Category Archives: hard words

When digraphs ain’t digraphs

When working on decoding and spelling two-syllable words with a student, I often use the TRUGS deck 4 cards, which include the word “mishap”.

Invariably, my students parse this as “mish-ap”, rhyming the first syllable with “fish”.

At first this made me want to get out my correction tape and replace “mishap” with a word that would give them more immediate syllable-parsing success.

Then I realised “mishap” provides a perfect opportunity to discuss how spellings that look like digraphs aren’t always digraphs, so we also need to think about what word parts mean and how letters might work separately when tackling unfamiliar words. Continue reading

Try learning a new alphabet yourself

I have a quick workshop activity which gives adults a small taste of what it’s like for children beginning to learn to use a new alphabet.

I’ve decided to make it available to my gentle blog-readers to try out with colleagues, at workshops etc., to help make the point that learning new, abstract symbols is very difficult.

You can download the worksheets for this activity here. The pictures are free-to-use ones from the internet, thanks so much to the generous photographers.

The activity takes about five minutes. There are four tasks:

Task 1

task-1Filling gaps in sentences by listening to them being read aloud and copying the relevant high-frequency words. Five-year-olds are often asked to memorise the 12 “golden” words used (a, an, be, I, in, is, it, of, that, the, to, was) as one of their first literacy tasks when starting school. Typically adults find they can do this task quickly and without having to think very hard. Continue reading

Dissing, choosing and teaching sight words

The Developmental Disorders of Language and Literacy Network (DDOLL) has recently been having an interesting discussion about whether systematic explicit phonics advocates have been dissing sight words too much. Not everything is about me, but I think I might be one of the possible-over-dissers – see for example my blog posts here, here and here.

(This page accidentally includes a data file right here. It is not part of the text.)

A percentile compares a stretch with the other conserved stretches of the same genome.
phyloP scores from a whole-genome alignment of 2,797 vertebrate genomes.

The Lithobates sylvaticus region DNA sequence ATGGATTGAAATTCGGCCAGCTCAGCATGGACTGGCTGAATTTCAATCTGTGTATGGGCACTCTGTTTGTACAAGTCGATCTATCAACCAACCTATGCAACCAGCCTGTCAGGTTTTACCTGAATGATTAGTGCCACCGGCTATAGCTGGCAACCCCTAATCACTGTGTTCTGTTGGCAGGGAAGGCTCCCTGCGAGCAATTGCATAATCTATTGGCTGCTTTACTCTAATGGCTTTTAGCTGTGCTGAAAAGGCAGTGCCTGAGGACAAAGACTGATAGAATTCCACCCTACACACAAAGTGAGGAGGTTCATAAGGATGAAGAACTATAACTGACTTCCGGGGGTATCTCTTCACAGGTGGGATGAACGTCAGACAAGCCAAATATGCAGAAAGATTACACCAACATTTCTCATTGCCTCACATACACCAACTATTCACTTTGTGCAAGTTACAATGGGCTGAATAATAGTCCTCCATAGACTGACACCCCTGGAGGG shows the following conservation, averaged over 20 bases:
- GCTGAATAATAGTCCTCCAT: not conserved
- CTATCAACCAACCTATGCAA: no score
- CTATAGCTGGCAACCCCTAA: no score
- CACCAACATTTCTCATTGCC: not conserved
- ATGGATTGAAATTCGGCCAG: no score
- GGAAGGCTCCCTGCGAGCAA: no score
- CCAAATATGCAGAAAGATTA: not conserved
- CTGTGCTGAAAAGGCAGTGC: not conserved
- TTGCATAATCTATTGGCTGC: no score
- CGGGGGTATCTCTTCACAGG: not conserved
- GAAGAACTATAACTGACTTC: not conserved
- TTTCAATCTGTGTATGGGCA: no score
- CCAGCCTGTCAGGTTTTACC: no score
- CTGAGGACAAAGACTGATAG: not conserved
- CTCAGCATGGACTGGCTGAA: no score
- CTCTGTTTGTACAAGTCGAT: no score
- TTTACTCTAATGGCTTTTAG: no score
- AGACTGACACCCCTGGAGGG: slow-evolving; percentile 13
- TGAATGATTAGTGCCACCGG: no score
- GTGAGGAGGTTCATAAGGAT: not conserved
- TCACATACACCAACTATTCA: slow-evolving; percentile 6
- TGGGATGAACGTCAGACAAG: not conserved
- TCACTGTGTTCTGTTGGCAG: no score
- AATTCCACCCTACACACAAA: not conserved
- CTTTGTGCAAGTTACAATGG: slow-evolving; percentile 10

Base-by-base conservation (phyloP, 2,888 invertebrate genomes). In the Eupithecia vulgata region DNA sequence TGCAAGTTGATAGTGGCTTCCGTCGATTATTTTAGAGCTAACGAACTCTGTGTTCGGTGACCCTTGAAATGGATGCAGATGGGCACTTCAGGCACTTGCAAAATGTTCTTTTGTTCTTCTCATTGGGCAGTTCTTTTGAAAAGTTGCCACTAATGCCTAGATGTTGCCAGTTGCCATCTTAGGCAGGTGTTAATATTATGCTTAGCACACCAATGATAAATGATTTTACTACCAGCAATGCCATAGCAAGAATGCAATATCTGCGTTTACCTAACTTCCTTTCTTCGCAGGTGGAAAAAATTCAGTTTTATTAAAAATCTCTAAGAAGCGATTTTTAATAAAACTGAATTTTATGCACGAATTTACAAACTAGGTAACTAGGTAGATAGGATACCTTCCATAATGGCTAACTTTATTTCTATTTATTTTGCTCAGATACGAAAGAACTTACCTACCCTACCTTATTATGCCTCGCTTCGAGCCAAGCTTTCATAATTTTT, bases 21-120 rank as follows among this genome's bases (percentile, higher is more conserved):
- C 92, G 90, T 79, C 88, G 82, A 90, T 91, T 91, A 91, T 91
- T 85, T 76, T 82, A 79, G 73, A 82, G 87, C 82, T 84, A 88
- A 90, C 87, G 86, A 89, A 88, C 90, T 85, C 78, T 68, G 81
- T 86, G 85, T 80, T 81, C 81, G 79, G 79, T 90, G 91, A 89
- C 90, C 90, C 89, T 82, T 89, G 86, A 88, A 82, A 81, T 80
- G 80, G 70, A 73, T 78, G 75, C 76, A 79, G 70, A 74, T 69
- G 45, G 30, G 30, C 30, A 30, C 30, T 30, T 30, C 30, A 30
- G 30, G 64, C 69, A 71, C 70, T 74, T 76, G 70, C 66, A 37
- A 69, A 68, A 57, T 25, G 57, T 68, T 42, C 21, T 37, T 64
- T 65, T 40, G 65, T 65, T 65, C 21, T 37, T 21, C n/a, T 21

Anne Castles blogA few days ago, Professor Anne Castles of Macquarie University, who’s on the Learning Difficulties Australia (LDA) Council with me, wrote a guest blog post on the Read Oxford website called “Are sight words unjustly slighted?”, which I encourage you to read.

Prof Castles has a brain like a planet and a string of relevant publications longer than both my arms, so we need to take what she says seriously.

What is a sight word?

To Prof Castles, for teaching purposes, sight words are specific tricky words that children are likely to encounter regularly, taught with a focus on the word level rather than the sound-letter relationships. However, she notes that “sight words” are often confused with the process of reading words “by sight” rather than having to sound out every word. Continue reading

Predictable or repetitive texts

I've made a new video about predictable texts, sometimes called repetitive texts.

These are short books typically given to little kids when they first start school, and which they take home to read with their parents.

Each page usually contains a sentence and a picture. The same sentence frame repeats on each page, with just one or two words changed to reflect the new picture.

Children often "read" these books by guessing from pictures, first letters and context, i.e. they engage in reading-like behaviour, but they're not actually reading. Often it's only when texts get more complex that adults notice that they can't actually decode.